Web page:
PREPAID SURVEY. Ding's Global Prepaid Index shows 89 percent of Filipino respondents are prepaid service users. With this number, Ding sees huge potential for mobile top-up services in the country. (Infographics courtesy of Ding)

MANILA – Dublin-based mobile top-up service firm Ding sees bright prospects in top-up payment in the Philippines amid the coronavirus disease 2019 (Covid-19) pandemic, according to its executive.
Ding chief commercial officer Rupert Shaw said the Covid-19 crisis has accelerated the shift to use digital technologies for financial services, such as payment and money transfer.
“The prepaid trend has accelerated and our role in our customers’ lives has been really pronounced during this pandemic, helping them stay connected to family while locked down, or unable to travel has been something our service has been able to do,” he said in an e-mail interview with the Philippine News Agency over the weekend. 
With connectivity becoming more important than ever due to the pandemic, Shaw said this opens bigger opportunities for top-up payment in the country.
“There is huge potential for top-up payment in the Philippines,” he added. “Digital progress has enabled increased connectivity on a global level.”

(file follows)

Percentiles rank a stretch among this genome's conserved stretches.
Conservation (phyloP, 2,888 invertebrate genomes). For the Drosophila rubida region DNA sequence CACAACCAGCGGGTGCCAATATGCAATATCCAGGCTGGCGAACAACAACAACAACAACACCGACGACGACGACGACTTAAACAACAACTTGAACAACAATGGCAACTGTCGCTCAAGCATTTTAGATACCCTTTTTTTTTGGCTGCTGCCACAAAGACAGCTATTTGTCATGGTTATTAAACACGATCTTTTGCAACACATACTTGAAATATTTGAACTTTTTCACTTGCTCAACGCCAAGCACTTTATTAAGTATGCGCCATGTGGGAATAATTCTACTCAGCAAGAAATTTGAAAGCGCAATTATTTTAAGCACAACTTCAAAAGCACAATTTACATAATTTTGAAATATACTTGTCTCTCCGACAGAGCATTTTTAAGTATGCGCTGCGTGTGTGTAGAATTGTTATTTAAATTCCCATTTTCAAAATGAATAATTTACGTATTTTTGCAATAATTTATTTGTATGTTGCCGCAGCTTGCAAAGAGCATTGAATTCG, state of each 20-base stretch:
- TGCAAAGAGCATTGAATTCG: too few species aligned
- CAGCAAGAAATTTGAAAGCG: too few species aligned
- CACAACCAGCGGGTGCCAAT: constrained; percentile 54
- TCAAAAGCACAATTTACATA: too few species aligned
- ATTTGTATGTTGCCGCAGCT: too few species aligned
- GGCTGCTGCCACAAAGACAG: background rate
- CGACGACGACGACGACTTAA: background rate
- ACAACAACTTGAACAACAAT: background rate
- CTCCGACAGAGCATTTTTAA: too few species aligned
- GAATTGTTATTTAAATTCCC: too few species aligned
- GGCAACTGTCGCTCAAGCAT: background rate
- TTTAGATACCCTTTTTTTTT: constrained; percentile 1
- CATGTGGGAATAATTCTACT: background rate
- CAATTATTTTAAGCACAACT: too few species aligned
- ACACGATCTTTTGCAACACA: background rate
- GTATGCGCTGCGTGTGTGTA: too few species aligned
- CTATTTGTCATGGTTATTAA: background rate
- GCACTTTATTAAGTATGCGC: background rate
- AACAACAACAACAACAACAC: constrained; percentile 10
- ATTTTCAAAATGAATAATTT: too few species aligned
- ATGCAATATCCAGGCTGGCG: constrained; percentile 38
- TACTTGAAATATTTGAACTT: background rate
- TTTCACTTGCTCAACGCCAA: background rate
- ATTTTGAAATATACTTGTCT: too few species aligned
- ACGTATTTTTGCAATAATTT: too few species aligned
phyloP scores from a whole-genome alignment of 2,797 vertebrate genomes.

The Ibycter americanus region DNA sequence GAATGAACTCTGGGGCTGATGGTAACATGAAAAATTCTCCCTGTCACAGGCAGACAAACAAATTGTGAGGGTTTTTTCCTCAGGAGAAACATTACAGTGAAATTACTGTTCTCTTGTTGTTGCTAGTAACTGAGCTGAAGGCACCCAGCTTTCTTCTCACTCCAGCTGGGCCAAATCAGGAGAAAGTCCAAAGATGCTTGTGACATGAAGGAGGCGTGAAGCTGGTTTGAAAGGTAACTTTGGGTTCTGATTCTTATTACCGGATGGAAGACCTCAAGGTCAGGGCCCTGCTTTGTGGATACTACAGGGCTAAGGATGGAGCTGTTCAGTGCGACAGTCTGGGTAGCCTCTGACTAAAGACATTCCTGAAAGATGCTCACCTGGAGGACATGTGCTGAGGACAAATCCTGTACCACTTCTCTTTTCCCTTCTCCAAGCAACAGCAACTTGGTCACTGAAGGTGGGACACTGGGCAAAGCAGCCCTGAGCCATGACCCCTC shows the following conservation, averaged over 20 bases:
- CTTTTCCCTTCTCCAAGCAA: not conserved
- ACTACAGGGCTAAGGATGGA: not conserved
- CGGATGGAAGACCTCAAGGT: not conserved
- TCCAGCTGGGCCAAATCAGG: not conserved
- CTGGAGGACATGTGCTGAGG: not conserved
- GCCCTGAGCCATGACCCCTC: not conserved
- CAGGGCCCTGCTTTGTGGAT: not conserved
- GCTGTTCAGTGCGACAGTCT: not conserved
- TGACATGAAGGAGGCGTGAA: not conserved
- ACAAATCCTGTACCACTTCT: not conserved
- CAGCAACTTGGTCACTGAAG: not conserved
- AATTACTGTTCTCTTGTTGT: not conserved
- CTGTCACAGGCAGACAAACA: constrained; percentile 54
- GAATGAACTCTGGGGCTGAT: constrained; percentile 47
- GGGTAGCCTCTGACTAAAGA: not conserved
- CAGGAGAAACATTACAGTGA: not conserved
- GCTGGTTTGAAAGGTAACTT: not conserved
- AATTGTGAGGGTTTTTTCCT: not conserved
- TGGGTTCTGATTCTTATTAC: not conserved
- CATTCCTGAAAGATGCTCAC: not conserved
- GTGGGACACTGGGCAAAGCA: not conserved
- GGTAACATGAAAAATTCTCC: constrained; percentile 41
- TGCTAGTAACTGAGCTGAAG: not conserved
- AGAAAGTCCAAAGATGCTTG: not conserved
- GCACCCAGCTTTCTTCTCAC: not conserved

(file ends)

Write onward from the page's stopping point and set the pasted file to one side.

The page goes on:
In its Global Prepaid Index (GPI), the Philippines is one of the countries with the strongest preference for prepaid mobile services.
With about 89 percent of Filipino respondents said they are consumers of prepaid mobile services, Ding founder and chief executive Mark Roden said the mobile top-up service firm believes there is significant growth potential for the broader prepaid market in the Philippines.
“As a country with more than 2.2 million overseas Filipino workers (OFWs), democratizing access to prepaid financial products and services can play a powerful role in improving people’s lives. The OFWs are in many ways modern heroes in the Filipino economy, and prepaid products like top-up make it easier for them to stay in contact with loved ones back home,” Roden added.
Moreover, Shaw said restrictions due to Covid-19 also limit transactions using traditional retail channels.
“People who needed to support loved ones with money or other micro-value transfers, such as mobile phone top-ups or bill payment but who didn’t want to put themselves at risk by leaving their homes, have sought out digital methods,” he said. 
Shaw added the company has recorded an uptick of nearly 50 percent in prepaid transactions during 2020 as customers prioritized keeping in contact with their family, friends, and acquaintances by topping up their own phones or sending e-gift cards to their loved ones.
‘Super apps’
According to Ding’s GPI, almost 70 percent of Filipino respondents said they are interested in ‘super apps’, which is a one-stop shop platform for all their needs.
One good example of a super app is China’s WeChat.
“Super apps, particularly in the fintech sector, are providing real, viable, and more affordable options for money remitters, without a traditional bank account, to continue to be the lifeblood for communities all around the world,” Shaw said, adding these features of super apps would be ideal for Filipino users, including OFWs. (PNA)